When school systems insist on teaching values that are contrary to the values taught at home, it is unacceptable.

It is time to take your children and their education back from those who are running their own agenda.

 

Fannin County Schools Start Back This Wednesday!

News, Rebel's Corner

BLUE RIDGE, Ga. – Fannin County Schools start back Wednesday, August 7, 2019!

The official calendar 2019 – 2020 calendar is as follows!

Note: Days for Spring Break and holidays can be used to make up days missed due to inclement weather or other reasons.

Thursday, August 1, 2019 – Tuesday, August 6, 2019: Preplanning

 

Wednesday, August 7, 2019: First day of school.

 

Monday, September 2, 2019: Labor Day Holiday, Emergency Make Up Day

 

Thursday, October 17, 2019: Early Release, Parent Teacher Conference

 

Friday, October 18, 2019: Professional Learning Day, Emergency Make Up Days

 

Monday, October 21, 2019: Holiday, Emergency Make Up Day

 

Monday, November 25, 2019 – Friday, November 29, 2019: Thanksgiving Holidays, Emergency Make Up Days

 

Monday, December 23, 2019 – Tuesday, December 31, 2019: Christmas Holidays, Emergency Make Up Days

 

Wednesday, January 1, 2020 – Friday, January 3, 2020: New Years Break, Emergency Make Up Days

 

Monday, January 6, 2020 – Tuesday, January 7, 2020: Professional Learning Day, Emergency Make Up Days

 

Wednesday, January 8, 2020: Students Return from Break

 

Monday, January 20, 2019: Martin Luther King Holiday, Emergency Make Up Day

 

Monday, February 17, 2020: Holiday, Emergency Make Up Day

 

Friday, March 13, 2020: Early Release, Parent Teacher Conference

 

Wednesday, April 1, 2020: Kindergarten Registration – BRES, EFES, & WFES

 

Friday, April 10, 2020 – Friday, April 17, 2020: Spring Break, Emergency Make Up Days

 

Friday, May 22, 2020: Last Day of School, Graduation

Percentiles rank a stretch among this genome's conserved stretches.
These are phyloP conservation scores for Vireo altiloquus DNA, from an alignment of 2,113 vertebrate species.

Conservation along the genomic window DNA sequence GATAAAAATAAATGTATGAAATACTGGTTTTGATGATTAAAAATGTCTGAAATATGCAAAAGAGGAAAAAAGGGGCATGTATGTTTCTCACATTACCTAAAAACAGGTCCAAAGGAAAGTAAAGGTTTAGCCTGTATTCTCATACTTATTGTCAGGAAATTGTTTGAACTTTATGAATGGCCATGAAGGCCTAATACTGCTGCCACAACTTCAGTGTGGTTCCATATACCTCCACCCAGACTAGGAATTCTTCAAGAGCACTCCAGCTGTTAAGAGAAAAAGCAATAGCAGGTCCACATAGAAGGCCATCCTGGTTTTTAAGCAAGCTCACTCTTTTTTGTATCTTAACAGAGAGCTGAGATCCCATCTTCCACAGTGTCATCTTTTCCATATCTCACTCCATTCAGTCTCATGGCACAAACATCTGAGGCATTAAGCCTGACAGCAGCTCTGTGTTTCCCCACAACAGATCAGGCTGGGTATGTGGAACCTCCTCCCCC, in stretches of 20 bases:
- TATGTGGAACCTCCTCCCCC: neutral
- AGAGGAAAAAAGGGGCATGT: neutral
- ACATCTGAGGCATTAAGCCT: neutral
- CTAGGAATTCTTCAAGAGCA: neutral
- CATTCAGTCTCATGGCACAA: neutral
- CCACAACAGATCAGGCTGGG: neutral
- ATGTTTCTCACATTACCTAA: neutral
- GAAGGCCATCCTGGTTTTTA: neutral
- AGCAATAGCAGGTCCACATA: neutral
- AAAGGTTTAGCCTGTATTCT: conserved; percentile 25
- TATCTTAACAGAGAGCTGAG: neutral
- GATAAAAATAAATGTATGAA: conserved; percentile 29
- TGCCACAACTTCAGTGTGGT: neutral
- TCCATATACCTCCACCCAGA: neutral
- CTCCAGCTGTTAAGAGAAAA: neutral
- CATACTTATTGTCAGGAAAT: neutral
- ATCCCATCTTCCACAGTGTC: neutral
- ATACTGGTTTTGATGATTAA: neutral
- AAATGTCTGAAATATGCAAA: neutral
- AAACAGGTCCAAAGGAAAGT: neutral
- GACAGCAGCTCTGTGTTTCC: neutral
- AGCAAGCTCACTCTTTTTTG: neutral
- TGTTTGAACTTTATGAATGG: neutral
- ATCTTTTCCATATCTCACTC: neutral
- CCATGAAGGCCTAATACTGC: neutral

Monday, May 25, 2020: Memorial Day

 

Tuesday, May 26, 2020 – Thursday, May 28, 2020: Post Planning

 

Friday, May 29, 2020: Emergency Make Up Day
 

Testing Dates:
Sem/Final Exams: MS/FH Thursday, December 19, 2019 – Friday, December 20, 2019 & Thursday, May 21, 2020 – Friday, May 22, 2020.
 

Milestones test windows:
Winter 2019 EOC (FCHS only)
Monday, December 2, 2019 – Friday, December 13, 2019
Spring 2020 EOC (HS courses)
Monday, April 27, 2020 – Friday, May 15, 2020
Spring 2020 EOG (3rd-8th grades)
Wednesday, April 22, 2020 – Friday, May 15, 2020

 

Fannin County High School Daily Schedule: 

7:30 – 8:00 Students report to the cafeteria with breakfast being served starting at 7:40 am.

8:05 – 9:30 Block 1 Class

9:36 – 11:01 Block 2 Class

11:07 – 1:04 Block 3 Class and Lunch

1:10 – 2:35 Block 4 Class

2:40 – 3:10 FLEX Time/Block

 
West Fannin Elementary School Daily Schedule:

Pre-K
8:15 – 8:40
Breakfast
8:40 – 10:50
Academic Time
10:50 – 11:45
Lunch/Recess
11:45 – 1:30
Academic Time
1:30 – 2:00
Gross Motor Skills
2:00 – 2:45
Academic Time

Kindergarten
8:15 – 9:50
Academic Time
9:50 – 10:40
NBI/Intervention
10:40 – 11:20
Academic Time
11:20 – 12:20
Lunch/Recess
12:20 – 1:15
Activity
1:15 – 2:45
Academic Time

1st Grade
8:10 – 8:55
Academic Time
8:55 – 9:50
Activity
9:50 – 10:40
Academic Time
10:40 – 11:30
NBI/Intervention
11:30 – 12:25
Academic Time
12:25 – 1:25
Lunch/Recess
1:25 – 2:45
Academic Time

2nd Grade
8:05 – 8:55
Academic Time
8:55 – 9:50
NBI/Intervention
9:50 – 10:45
Activity
10:45 – 11:40
Academic Time
11:40 – 12:40
Lunch/Recess
12:40 – 2:45
Academic Time

3rd Grade
8:00 – 8:55
Activity
8:55 – 11:00
1st Block
11:00 – 12:00
Lunch/Recess
12:00 – 12:55
NBI/Intervention
12:55 – 3:00